New York Noncompete Ban Vetoed but Proposal Lives On

New York Governor Cathy Hochul recently vetoed a bill that would have enacted a sweeping ban on non-competition covenants amidst increasing opposition from business groups cautioning that the legislation would accelerate the retreat of businesses from the Empire State.

While Hochul vetoed the proposed bill, citing its “one-size-fits-all approach” and the “legitimate interests” of employers, the Governor indicated that she would be open to a compromise of banning non-competition covenants for low-wage workers, but allowing employees earning over $250,000 per year to enter into such agreements. Further, key lobbying groups supportive of the bill indicated that the “coalition behind this [proposal] has only gotten stronger, and expect this legislation will be back in an even more robust form.”

The Health Law Observer previously covered the proposed legislation and discussed the potential impact of the expansive bill, which would have affected “nearly all employer-employee and independent contractor relationships, without regard to the existence of a written agreement, the amount of compensation the individual receives, or whether the individual bargained at arm’s length in agreeing to the restrictive covenant.”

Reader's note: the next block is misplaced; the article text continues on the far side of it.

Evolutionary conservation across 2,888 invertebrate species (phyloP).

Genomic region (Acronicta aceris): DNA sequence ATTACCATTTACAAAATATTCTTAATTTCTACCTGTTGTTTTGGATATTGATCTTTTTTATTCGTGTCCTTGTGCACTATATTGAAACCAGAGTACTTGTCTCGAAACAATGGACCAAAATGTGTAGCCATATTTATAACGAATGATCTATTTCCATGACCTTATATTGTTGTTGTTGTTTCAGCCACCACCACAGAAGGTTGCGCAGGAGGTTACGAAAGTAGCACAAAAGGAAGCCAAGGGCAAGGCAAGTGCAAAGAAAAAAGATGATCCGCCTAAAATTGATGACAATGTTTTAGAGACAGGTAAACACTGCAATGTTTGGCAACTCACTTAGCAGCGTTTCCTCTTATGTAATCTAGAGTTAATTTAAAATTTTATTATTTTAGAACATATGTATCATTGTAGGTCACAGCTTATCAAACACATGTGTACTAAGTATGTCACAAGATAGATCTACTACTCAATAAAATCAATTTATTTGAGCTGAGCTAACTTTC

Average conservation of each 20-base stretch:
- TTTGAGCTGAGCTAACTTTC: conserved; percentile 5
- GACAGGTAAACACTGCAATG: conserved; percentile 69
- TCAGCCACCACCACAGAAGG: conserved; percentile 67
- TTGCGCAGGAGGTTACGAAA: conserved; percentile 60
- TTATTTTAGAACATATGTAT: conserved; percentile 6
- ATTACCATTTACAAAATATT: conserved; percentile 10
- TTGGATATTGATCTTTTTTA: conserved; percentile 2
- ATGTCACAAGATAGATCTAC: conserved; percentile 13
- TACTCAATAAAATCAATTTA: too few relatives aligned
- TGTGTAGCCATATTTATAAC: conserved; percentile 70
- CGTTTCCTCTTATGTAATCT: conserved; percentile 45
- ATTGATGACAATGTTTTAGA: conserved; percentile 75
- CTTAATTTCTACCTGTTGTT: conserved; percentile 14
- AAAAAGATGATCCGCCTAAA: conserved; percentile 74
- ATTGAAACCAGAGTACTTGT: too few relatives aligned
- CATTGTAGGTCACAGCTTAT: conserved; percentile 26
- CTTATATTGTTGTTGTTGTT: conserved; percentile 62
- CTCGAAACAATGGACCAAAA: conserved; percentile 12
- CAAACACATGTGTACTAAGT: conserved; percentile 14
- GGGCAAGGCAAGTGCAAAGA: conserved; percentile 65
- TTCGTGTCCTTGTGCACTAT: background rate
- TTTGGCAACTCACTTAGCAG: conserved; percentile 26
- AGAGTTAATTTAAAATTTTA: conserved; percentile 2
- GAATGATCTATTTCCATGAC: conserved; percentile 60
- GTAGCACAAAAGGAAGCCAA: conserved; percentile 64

Hochul’s veto occurs as the business community awaits the Federal Trade Commission’s (“FTC”) Final Rule on its proposed ban of non-competition agreements.[1] Supporters of Hochul’s veto lauded her decision as a recognition that the legislation, if adopted, would have “driven more businesses and high earners out of the state” and caused employers “to move high-earning employees to other states where they wouldn’t be subject to the ban.” Nevertheless, the FTC’s decision looms large and could end up enacting many consequential aspects of the vetoed bill and on a nationwide basis.

The Health Law Observer will monitor any further developments in respect to New York or the forthcoming FTC Final Rule.

[1] Several resources documenting the Commission’s position can be found here.